Day 51 – here comes the weekend

It’s day 51, it’s Saturday and Mrs 6000 is more locked-down than ever, with back to back work-related Zoom calls for the entire weekend. Such a pity, when we had such wide-ranging plans for the family.

I’m left to my own devices.

I hosted a quiz last night, and I’m busy writing another one which I plan to hostĀ  tomorrow evening – I’m going international with this one.
The kids are amusing themselves with rebuilding society on Minecraft, and I have provided the beagle with a large bone, so I won’t need to do much else there for the rest of the day.

I finally started my sourdough starter today. I’m hoping that it’s the beginning of a long and beautiful relationship. I’ll keep you updated. I know you’ll be anxious to follow the story.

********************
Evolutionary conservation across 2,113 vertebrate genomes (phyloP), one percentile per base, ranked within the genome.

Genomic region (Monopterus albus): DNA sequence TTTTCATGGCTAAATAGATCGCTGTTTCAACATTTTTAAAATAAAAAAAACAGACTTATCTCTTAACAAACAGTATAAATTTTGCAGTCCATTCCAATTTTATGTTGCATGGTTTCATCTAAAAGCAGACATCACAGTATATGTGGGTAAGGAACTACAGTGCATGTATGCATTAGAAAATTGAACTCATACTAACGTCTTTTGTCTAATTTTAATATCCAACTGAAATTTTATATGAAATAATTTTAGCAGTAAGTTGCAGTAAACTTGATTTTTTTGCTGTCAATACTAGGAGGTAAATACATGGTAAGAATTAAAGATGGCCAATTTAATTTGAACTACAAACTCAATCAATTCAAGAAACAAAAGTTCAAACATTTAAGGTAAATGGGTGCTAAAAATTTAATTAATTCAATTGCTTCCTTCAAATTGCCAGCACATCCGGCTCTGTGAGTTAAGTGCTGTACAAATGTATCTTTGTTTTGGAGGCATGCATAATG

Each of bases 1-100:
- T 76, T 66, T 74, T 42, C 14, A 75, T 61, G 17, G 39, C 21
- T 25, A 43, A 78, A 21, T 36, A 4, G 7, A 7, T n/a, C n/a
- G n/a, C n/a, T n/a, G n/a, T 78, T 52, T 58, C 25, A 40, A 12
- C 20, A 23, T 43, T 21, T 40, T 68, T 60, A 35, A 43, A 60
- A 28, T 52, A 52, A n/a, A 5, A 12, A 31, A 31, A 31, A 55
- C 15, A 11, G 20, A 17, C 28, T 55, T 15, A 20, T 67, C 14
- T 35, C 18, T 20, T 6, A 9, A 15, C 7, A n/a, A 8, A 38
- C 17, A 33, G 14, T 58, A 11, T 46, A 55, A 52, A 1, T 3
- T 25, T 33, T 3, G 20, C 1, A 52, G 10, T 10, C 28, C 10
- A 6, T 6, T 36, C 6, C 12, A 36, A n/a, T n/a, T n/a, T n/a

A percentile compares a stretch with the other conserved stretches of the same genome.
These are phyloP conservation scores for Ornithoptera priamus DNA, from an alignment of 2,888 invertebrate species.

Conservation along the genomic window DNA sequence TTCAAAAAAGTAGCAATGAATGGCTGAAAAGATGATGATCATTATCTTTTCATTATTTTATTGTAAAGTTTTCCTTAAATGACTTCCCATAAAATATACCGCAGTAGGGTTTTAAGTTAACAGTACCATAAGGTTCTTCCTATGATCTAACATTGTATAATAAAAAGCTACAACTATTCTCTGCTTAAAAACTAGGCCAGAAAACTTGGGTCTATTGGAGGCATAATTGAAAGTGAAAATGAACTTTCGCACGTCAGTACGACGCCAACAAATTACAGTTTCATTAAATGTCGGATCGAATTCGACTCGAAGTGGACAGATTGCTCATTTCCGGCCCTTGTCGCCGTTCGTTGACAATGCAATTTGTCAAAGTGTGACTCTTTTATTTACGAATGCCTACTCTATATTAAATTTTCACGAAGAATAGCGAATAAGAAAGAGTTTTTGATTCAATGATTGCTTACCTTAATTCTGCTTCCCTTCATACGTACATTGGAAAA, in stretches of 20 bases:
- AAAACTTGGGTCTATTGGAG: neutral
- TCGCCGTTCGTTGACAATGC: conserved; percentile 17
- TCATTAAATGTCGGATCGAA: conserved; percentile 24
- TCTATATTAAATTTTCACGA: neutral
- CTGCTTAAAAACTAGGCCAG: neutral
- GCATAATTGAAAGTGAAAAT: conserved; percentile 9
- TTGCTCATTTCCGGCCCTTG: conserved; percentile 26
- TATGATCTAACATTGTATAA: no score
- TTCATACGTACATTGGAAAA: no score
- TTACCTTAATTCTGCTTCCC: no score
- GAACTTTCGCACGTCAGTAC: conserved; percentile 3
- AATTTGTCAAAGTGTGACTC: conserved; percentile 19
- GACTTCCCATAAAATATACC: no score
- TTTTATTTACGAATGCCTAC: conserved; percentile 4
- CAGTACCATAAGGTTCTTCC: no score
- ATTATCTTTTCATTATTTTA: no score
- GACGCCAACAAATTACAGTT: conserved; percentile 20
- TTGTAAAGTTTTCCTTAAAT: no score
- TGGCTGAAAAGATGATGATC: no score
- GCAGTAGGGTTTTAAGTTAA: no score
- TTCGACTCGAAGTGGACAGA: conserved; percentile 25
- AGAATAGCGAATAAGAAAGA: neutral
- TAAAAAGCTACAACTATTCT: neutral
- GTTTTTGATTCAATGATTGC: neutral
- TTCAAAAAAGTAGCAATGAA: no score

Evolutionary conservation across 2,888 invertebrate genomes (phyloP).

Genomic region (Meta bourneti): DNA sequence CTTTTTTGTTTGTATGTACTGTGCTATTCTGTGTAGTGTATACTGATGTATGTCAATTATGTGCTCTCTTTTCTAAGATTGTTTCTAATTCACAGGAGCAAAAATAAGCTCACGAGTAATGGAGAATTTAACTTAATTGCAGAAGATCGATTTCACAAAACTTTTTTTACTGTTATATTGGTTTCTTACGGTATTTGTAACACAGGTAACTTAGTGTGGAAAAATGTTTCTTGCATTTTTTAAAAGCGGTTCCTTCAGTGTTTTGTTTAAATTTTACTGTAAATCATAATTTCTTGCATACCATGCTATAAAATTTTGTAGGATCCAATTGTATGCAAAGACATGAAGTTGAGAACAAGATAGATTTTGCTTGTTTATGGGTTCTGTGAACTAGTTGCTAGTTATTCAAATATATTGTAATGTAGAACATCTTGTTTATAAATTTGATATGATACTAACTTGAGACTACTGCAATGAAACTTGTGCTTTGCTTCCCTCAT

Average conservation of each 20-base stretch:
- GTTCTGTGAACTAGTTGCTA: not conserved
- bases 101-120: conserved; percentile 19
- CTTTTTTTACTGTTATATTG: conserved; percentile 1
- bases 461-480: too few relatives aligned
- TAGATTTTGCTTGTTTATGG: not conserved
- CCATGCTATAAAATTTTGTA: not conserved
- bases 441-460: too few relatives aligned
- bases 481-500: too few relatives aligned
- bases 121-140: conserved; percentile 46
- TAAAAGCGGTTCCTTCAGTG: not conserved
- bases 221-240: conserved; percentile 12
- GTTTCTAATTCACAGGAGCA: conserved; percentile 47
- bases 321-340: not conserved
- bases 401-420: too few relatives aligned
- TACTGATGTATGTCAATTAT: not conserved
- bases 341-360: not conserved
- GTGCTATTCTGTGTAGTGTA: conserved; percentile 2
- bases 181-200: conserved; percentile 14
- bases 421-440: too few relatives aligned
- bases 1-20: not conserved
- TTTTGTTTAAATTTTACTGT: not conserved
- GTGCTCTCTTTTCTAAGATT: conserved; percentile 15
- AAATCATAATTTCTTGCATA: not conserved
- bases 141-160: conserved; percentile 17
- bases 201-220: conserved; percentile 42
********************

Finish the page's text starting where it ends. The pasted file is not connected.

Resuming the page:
It’s technical, high-end stuff, with the website recipe I’m following suggesting that I “use kitchen scales” to weigh the ingredients, and “a thermometer” to check the room temperature.

Wild.

Day 50 – The last day

Today is the last day of my lockdown…

 

photo album on Flickr.

I’ve shared a photo every day of lockdown. Some have been quite good, some have been really very, very bad.

Please click through and have a look.

But now it’s been 50 days. It’s run its course.

It’s time to get back to taking photos of things I want to instead of things I need to. And so it’s time to close.

I’m finishing today on a positive note with the image above, entitled “Look straight ahead: there’s nothing but blue skies” from the Jimmy Cliff songĀ I can see Deirdre now Lorraine has gone.